"Diabolus arripiat me si possim unum solum verbum intelligere!" cried the priest. "Be jabers if I ondherstan' yez at all at all; an' there ye have it." And with this the priest raised his head, with its puzzled look, and scratched that organ with such a natural air, and with such a full Irish flavor in his brogue and in his face, that both of his visitors were perfectly astounded.

Thomas a Jesu, De Contemplatione Divina, lib. v. c. xiii.: "Quasi dicat: cum intellectus non possit Dei immensam illam claritatem et incomprehensibilem plenitudinem comprehendere, hoc ipsum est illam conspicere ac intelligere, intelligere se non posse intellectu cognoscere: quod quidem nihil aliud est quam Deum sub ratione incomprehensibilitatis videre ac cognoscere."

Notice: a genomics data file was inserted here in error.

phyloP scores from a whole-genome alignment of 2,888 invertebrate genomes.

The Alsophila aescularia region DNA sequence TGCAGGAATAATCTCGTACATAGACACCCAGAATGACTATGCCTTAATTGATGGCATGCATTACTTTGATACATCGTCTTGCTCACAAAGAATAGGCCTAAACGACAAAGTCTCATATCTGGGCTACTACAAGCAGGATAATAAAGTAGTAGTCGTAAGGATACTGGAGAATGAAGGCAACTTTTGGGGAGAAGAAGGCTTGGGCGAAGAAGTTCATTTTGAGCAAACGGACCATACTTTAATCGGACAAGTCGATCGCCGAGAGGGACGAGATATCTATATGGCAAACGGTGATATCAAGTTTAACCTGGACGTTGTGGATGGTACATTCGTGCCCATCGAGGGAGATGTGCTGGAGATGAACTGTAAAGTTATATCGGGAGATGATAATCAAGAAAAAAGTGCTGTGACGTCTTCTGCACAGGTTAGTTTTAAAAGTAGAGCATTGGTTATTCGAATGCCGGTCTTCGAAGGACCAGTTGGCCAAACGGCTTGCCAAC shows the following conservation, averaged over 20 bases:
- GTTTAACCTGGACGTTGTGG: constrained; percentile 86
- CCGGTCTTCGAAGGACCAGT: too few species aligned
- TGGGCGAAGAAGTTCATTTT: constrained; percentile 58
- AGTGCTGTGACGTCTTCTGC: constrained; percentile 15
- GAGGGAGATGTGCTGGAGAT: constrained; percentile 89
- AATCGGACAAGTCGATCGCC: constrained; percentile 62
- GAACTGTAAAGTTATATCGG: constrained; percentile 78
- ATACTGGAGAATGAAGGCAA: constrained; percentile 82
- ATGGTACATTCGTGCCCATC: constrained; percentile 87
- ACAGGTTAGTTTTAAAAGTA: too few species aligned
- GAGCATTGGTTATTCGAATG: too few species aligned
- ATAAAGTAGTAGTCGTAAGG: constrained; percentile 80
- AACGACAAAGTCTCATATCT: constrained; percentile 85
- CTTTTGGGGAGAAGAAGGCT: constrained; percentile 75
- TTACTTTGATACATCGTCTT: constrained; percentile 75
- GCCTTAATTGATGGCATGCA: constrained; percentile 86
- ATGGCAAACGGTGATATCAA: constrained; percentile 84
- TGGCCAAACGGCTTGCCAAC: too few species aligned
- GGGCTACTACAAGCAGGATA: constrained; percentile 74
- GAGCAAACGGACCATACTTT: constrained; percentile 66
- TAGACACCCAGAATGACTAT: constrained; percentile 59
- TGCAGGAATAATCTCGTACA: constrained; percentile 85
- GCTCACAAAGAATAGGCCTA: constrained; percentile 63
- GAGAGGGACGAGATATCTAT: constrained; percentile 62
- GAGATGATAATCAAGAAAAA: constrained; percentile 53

The connection between mind and body is, it seems to me, admirably illustrated by table-turning. According to the latest philosophic view, the connection itself defies human comprehension. It is simply a case of non possumus intelligere. But the connection itself may be expressed thus: No idea or feeling without physical disturbance, no physical disturbance without feeling or idea.

Multum, ut inter Germanos, rationis ac solertiae: praeponere electos, audire praepositos, nosse ordines, intelligere occasiones, differre impetus, disponere diem, vallare noctem, fortunam inter dubia, virtutem inter certa numerare: quodque rarissimum nec nisi ratione disciplinae concessum, plus reponere in duce, quam exercitu.

Neque extra sacra monumenta uspiam inveniri, quod mentem serenet. Deum pius adoravit, qui est. Intelligere de Deo, unice, volebat id, quod Deus de se intelligit. Eo contentus ultra nihil requisivit, ne idolatria erraret. In voluntate Dei sic requiescebat, ut illius nullam omnino rationem indagandam putaret.